Epileptic Seizure Due to Disulfiram Treatment

Article information

J Korean Acad Fam Med. 2019;.kjfm.18.0014
Publication date (electronic) : 2019 January 7
doi : https://doi.org/10.4082/kjfm.18.0014
Department of Psychology, NPIstanbul Clinic, Üsküdar University, Istanbul, Turkey
*Corresponding Author: Habib Erensoy Tel: +90-555-225-6931, Fax: +90-216-634-12-50, E-mail: habiberensoy@yahoo.com
Received 2018 February 2; Revised 2018 March 30; Accepted 2018 April 2.


Disulfiram has been used for the treatment of alcohol dependence for nearly 65 years and is approved by the Food and Drug Administration. It causes negative reinforcement by accumulating toxic acetaldehyde due to irreversible inhibition of aldehyde dehydrogenase. Disulfiram has very few side effects when taken without alcohol. Epileptic seizure induction is a rare side effect in therapeutic doses, and its mechanism is unknown. We present a patient with a single epileptic seizure which was thought to be due to disulfiram used in the treatment of alcohol dependence. We did not find it ethical to administer disulfiram again because the patient discontinued alcohol use and was afraid of epileptic seizures.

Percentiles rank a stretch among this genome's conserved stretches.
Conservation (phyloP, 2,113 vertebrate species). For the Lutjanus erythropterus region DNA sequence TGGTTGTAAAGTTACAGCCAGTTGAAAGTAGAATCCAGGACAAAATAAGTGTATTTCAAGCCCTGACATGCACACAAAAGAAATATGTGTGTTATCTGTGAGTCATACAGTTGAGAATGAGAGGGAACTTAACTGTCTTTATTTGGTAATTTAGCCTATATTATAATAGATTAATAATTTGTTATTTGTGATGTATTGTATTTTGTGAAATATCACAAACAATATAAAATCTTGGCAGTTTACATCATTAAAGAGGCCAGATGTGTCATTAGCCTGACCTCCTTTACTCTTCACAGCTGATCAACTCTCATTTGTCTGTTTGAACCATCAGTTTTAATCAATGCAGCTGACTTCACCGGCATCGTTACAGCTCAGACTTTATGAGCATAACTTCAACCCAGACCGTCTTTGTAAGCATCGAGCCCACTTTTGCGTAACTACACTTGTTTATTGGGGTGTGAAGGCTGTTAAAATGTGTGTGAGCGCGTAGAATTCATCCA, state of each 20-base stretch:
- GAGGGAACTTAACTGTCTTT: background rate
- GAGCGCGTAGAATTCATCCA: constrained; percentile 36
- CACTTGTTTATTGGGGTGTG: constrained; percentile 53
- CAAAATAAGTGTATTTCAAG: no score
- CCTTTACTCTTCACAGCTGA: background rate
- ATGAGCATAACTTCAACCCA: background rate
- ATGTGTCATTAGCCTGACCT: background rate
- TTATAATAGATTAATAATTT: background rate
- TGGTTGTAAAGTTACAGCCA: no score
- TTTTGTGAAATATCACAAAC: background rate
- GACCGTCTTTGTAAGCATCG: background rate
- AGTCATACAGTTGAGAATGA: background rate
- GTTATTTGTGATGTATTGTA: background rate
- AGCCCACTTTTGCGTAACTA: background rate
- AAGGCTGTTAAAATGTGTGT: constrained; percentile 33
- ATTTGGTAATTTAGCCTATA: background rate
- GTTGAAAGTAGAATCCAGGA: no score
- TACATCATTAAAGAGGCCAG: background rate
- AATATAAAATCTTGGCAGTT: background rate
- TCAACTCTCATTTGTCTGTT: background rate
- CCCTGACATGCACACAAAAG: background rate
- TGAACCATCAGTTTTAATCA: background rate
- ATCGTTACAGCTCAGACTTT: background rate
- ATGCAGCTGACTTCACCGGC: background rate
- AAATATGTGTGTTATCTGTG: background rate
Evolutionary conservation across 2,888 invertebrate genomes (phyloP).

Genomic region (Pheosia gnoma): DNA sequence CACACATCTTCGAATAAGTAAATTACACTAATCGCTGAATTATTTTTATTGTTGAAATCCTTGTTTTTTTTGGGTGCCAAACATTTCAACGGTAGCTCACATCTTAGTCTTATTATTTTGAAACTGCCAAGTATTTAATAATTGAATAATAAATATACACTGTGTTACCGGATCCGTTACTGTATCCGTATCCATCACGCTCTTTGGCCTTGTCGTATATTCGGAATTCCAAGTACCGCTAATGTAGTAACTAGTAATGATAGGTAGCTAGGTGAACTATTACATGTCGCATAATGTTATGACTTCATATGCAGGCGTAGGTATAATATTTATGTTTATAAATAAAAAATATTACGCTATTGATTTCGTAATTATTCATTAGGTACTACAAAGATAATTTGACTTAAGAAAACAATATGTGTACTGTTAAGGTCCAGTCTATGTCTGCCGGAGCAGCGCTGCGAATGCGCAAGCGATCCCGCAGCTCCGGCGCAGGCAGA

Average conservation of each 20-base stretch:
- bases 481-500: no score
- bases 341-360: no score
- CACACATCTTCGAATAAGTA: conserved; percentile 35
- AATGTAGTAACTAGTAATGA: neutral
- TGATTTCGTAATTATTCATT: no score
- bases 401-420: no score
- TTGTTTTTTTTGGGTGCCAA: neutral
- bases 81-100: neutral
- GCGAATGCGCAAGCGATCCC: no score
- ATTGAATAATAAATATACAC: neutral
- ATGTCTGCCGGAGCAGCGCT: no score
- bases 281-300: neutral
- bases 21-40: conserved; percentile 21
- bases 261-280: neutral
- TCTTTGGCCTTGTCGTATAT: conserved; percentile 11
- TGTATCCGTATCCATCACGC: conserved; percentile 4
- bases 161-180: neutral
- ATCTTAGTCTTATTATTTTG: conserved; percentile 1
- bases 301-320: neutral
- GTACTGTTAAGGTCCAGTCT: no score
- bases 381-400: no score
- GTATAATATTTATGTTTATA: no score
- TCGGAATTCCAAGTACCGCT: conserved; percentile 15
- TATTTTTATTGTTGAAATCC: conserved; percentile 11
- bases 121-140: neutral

Disulfiram causes accumulation of toxic acetaldehyde by inhibiting aldehyde dehydrogenase during alcohol metabolism [1]. Intoxication symptoms include flushing, nausea, vomiting, tachycardia, and hypotension [1]. If not taken with alcohol, the side effects of disulfiram include insomnia, headache, skin eruptions, and impotence. A few cases of epileptic seizures of unknown mechanism related to dosage have been reported [2]. Although rare, clinicians should be aware of the potential occurrence of seizures due to the risk of death. Patients with hypersensitivity, serious liver, kidney or respiratory failure, diabetes, and cardiovascular disease, or persons who consumed alcohol within 24 hours are strictly advised against use of disulfiram [1,3].

We present a patient with no epilepsy history who had a single seizure after taking low-dose disulfiram without alcohol.


A 44-year-old, married, financial advisor consulted the psychiatry outpatient clinic with a 4-year history of anhedonia, depressed mood, headache, and anger management problems and reported ‘sometimes’ drinking alcohol. He had no other disease or medication history.

He reported increasing consumption of alcohol and sometimes drank at work. He quarreled with his wife, who he blamed for being oversensitive to his alcohol consumption. On psychiatric evaluation he was alert, cooperative with the interviewer, and oriented. His mood was depressed and his affect was congruent with his mood. He had anhedonia, headaches, insomnia, decreased attention and concentration, and diminished libido. He had lost 3 kg due to decreased appetite. He denied suicidal ideation. Global functionality showed mild impairment. (Global Assessment of Functioning score, 55; Hamilton Depression Scale [HAM-D] score, 35).